We need a place today where meetings, training and exhibitions can be held on editorial and satirical cartoons, in line with Georges Wolinski's wishes.
– Franck Rieste, French culture minister
Five years after the terror attack on Charlie Hebdo, a satirical newspaper based in Paris, the French government has announced plans to open a centre dedicated to editorial and satirical cartoons.
According to French culture minister Franck Rieste, the centre, which was announced earlier this week, was 'conceived and wanted' by Georges Wolinski, one of the five caricaturists killed in the 2015 attack, which claimed the lives of 12 people, including caricaturists Jean Cabut, Stéphane Charbonnier, Bernard Verlhac and Phillipe Honoré.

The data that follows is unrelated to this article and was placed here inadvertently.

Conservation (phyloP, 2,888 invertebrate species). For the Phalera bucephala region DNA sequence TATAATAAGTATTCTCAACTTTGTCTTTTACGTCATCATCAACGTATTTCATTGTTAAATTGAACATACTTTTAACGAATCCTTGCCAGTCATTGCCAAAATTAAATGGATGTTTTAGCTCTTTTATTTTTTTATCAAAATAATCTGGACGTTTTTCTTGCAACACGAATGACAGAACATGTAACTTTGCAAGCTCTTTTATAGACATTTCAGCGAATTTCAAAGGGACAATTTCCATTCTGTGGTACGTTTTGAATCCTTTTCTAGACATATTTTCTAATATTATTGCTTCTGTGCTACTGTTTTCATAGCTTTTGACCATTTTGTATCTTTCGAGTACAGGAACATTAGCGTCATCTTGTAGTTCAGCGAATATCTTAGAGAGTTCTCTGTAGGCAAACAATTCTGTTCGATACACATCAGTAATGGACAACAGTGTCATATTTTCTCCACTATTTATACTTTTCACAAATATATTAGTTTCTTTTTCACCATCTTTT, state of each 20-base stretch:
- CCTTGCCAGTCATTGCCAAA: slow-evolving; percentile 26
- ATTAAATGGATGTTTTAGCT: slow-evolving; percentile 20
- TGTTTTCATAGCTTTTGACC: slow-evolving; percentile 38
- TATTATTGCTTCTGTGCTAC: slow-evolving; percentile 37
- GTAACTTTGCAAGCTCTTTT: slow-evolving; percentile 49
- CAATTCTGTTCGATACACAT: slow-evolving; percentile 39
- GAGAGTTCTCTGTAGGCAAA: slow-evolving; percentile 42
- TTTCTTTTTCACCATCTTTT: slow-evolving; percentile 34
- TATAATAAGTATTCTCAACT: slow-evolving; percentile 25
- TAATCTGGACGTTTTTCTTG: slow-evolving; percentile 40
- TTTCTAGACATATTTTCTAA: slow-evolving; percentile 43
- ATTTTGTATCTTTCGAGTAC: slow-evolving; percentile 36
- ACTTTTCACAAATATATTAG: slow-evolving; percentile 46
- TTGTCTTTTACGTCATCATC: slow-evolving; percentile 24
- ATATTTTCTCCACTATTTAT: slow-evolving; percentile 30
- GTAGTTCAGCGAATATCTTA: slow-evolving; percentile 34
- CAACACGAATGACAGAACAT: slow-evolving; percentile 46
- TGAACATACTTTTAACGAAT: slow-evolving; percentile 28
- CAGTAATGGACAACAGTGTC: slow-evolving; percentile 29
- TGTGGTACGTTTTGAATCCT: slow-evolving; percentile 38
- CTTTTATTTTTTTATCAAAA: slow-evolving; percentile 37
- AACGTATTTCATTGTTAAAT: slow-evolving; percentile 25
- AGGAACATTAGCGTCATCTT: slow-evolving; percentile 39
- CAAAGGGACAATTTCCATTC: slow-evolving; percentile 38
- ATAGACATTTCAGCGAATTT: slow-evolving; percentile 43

The centre will enable the creation and promotion of satirical cartoons by providing creators with meeting, exhibition and training spaces.
Vincent Monadé, head of the Centre National du Livre (the National Centre of Books), will present proposals for the centre.
"I firmly believe that we need a place today where meetings, training and exhibitions can be held on editorial and satirical cartoons, in line with Georges Wolinski's wishes. A place for free expression, for explaining and showing. A place meeting the highest scientific standards, open to the world, embracing tomorrow's challenges for editorial cartoons and shining the spotlight on cartoonists," Riester said.
A statement from the French government stated that: "Editorial cartoons are a reflection of our times, our freedoms and the dangers that threaten them. Drawn to amuse and inform us, often in an irreverential tone, editorial cartoons are a powerful means of expression and creativity in our societies that enhance media independence and therefore the vitality of our democracies."